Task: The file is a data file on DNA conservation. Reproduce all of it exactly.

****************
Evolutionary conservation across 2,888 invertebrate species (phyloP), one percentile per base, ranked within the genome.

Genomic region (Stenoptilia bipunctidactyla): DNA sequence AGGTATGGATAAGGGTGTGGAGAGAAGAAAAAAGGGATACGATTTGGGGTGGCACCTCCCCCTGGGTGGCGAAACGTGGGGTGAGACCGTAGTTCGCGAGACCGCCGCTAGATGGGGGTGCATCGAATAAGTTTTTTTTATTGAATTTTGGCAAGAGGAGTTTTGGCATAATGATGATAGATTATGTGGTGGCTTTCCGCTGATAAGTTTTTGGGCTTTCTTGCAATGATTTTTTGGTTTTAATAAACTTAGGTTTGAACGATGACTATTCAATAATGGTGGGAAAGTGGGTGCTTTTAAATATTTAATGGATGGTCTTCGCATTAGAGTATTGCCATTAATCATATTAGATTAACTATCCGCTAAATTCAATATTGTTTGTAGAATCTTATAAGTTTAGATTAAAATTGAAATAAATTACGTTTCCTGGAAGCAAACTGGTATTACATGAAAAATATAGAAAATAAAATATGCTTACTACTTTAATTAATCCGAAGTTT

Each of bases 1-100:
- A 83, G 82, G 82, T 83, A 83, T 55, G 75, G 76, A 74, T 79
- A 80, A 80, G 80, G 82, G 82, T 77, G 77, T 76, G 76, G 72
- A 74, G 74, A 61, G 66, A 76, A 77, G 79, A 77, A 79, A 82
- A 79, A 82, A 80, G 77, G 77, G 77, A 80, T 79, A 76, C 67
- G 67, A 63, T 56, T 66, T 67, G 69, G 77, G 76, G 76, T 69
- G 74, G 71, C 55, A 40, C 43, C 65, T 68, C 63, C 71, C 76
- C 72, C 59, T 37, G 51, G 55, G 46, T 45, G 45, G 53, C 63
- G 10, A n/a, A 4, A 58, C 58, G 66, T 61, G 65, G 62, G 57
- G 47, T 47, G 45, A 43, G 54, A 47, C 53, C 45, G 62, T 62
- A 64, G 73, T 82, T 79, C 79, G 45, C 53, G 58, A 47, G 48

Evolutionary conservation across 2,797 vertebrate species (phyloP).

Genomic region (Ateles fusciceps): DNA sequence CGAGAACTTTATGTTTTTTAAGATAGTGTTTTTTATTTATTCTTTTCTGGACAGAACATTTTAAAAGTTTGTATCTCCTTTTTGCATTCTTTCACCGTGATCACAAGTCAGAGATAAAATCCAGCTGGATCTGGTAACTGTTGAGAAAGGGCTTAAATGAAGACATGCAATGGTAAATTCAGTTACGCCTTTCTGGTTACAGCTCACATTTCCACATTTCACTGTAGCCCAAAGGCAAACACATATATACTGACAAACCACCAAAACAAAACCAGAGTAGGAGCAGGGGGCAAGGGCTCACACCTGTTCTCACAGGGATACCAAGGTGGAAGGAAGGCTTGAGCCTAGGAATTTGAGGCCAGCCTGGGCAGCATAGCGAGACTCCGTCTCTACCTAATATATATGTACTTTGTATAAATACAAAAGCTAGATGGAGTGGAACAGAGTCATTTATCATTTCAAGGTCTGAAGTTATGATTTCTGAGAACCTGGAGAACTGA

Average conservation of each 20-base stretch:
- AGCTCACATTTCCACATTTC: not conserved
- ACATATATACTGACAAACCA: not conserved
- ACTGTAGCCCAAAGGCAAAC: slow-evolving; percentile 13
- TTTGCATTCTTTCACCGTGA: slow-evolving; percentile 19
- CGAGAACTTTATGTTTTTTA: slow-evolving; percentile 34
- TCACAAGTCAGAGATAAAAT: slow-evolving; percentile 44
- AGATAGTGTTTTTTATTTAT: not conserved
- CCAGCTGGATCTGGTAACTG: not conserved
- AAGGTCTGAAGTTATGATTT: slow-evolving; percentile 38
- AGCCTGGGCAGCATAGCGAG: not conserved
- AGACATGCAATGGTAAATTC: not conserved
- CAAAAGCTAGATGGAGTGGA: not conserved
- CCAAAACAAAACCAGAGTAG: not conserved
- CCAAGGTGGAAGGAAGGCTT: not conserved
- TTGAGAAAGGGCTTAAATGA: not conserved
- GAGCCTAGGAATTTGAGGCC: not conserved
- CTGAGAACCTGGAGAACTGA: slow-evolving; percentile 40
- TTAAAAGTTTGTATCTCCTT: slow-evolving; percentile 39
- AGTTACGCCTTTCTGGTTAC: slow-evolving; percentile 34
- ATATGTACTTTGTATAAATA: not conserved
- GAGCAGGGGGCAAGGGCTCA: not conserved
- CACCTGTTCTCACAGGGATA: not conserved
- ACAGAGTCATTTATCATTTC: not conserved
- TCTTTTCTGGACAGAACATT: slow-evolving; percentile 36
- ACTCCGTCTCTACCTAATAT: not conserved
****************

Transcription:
Evolutionary conservation across 2,888 invertebrate species (phyloP), one percentile per base, ranked within the genome.

Genomic region (Stenoptilia bipunctidactyla): DNA sequence AGGTATGGATAAGGGTGTGGAGAGAAGAAAAAAGGGATACGATTTGGGGTGGCACCTCCCCCTGGGTGGCGAAACGTGGGGTGAGACCGTAGTTCGCGAGACCGCCGCTAGATGGGGGTGCATCGAATAAGTTTTTTTTATTGAATTTTGGCAAGAGGAGTTTTGGCATAATGATGATAGATTATGTGGTGGCTTTCCGCTGATAAGTTTTTGGGCTTTCTTGCAATGATTTTTTGGTTTTAATAAACTTAGGTTTGAACGATGACTATTCAATAATGGTGGGAAAGTGGGTGCTTTTAAATATTTAATGGATGGTCTTCGCATTAGAGTATTGCCATTAATCATATTAGATTAACTATCCGCTAAATTCAATATTGTTTGTAGAATCTTATAAGTTTAGATTAAAATTGAAATAAATTACGTTTCCTGGAAGCAAACTGGTATTACATGAAAAATATAGAAAATAAAATATGCTTACTACTTTAATTAATCCGAAGTTT

Each of bases 1-100:
- A 83, G 82, G 82, T 83, A 83, T 55, G 75, G 76, A 74, T 79
- A 80, A 80, G 80, G 82, G 82, T 77, G 77, T 76, G 76, G 72
- A 74, G 74, A 61, G 66, A 76, A 77, G 79, A 77, A 79, A 82
- A 79, A 82, A 80, G 77, G 77, G 77, A 80, T 79, A 76, C 67
- G 67, A 63, T 56, T 66, T 67, G 69, G 77, G 76, G 76, T 69
- G 74, G 71, C 55, A 40, C 43, C 65, T 68, C 63, C 71, C 76
- C 72, C 59, T 37, G 51, G 55, G 46, T 45, G 45, G 53, C 63
- G 10, A n/a, A 4, A 58, C 58, G 66, T 61, G 65, G 62, G 57
- G 47, T 47, G 45, A 43, G 54, A 47, C 53, C 45, G 62, T 62
- A 64, G 73, T 82, T 79, C 79, G 45, C 53, G 58, A 47, G 48

Evolutionary conservation across 2,797 vertebrate species (phyloP).

Genomic region (Ateles fusciceps): DNA sequence CGAGAACTTTATGTTTTTTAAGATAGTGTTTTTTATTTATTCTTTTCTGGACAGAACATTTTAAAAGTTTGTATCTCCTTTTTGCATTCTTTCACCGTGATCACAAGTCAGAGATAAAATCCAGCTGGATCTGGTAACTGTTGAGAAAGGGCTTAAATGAAGACATGCAATGGTAAATTCAGTTACGCCTTTCTGGTTACAGCTCACATTTCCACATTTCACTGTAGCCCAAAGGCAAACACATATATACTGACAAACCACCAAAACAAAACCAGAGTAGGAGCAGGGGGCAAGGGCTCACACCTGTTCTCACAGGGATACCAAGGTGGAAGGAAGGCTTGAGCCTAGGAATTTGAGGCCAGCCTGGGCAGCATAGCGAGACTCCGTCTCTACCTAATATATATGTACTTTGTATAAATACAAAAGCTAGATGGAGTGGAACAGAGTCATTTATCATTTCAAGGTCTGAAGTTATGATTTCTGAGAACCTGGAGAACTGA

Average conservation of each 20-base stretch:
- AGCTCACATTTCCACATTTC: not conserved
- ACATATATACTGACAAACCA: not conserved
- ACTGTAGCCCAAAGGCAAAC: slow-evolving; percentile 13
- TTTGCATTCTTTCACCGTGA: slow-evolving; percentile 19
- CGAGAACTTTATGTTTTTTA: slow-evolving; percentile 34
- TCACAAGTCAGAGATAAAAT: slow-evolving; percentile 44
- AGATAGTGTTTTTTATTTAT: not conserved
- CCAGCTGGATCTGGTAACTG: not conserved
- AAGGTCTGAAGTTATGATTT: slow-evolving; percentile 38
- AGCCTGGGCAGCATAGCGAG: not conserved
- AGACATGCAATGGTAAATTC: not conserved
- CAAAAGCTAGATGGAGTGGA: not conserved
- CCAAAACAAAACCAGAGTAG: not conserved
- CCAAGGTGGAAGGAAGGCTT: not conserved
- TTGAGAAAGGGCTTAAATGA: not conserved
- GAGCCTAGGAATTTGAGGCC: not conserved
- CTGAGAACCTGGAGAACTGA: slow-evolving; percentile 40
- TTAAAAGTTTGTATCTCCTT: slow-evolving; percentile 39
- AGTTACGCCTTTCTGGTTAC: slow-evolving; percentile 34
- ATATGTACTTTGTATAAATA: not conserved
- GAGCAGGGGGCAAGGGCTCA: not conserved
- CACCTGTTCTCACAGGGATA: not conserved
- ACAGAGTCATTTATCATTTC: not conserved
- TCTTTTCTGGACAGAACATT: slow-evolving; percentile 36
- ACTCCGTCTCTACCTAATAT: not conserved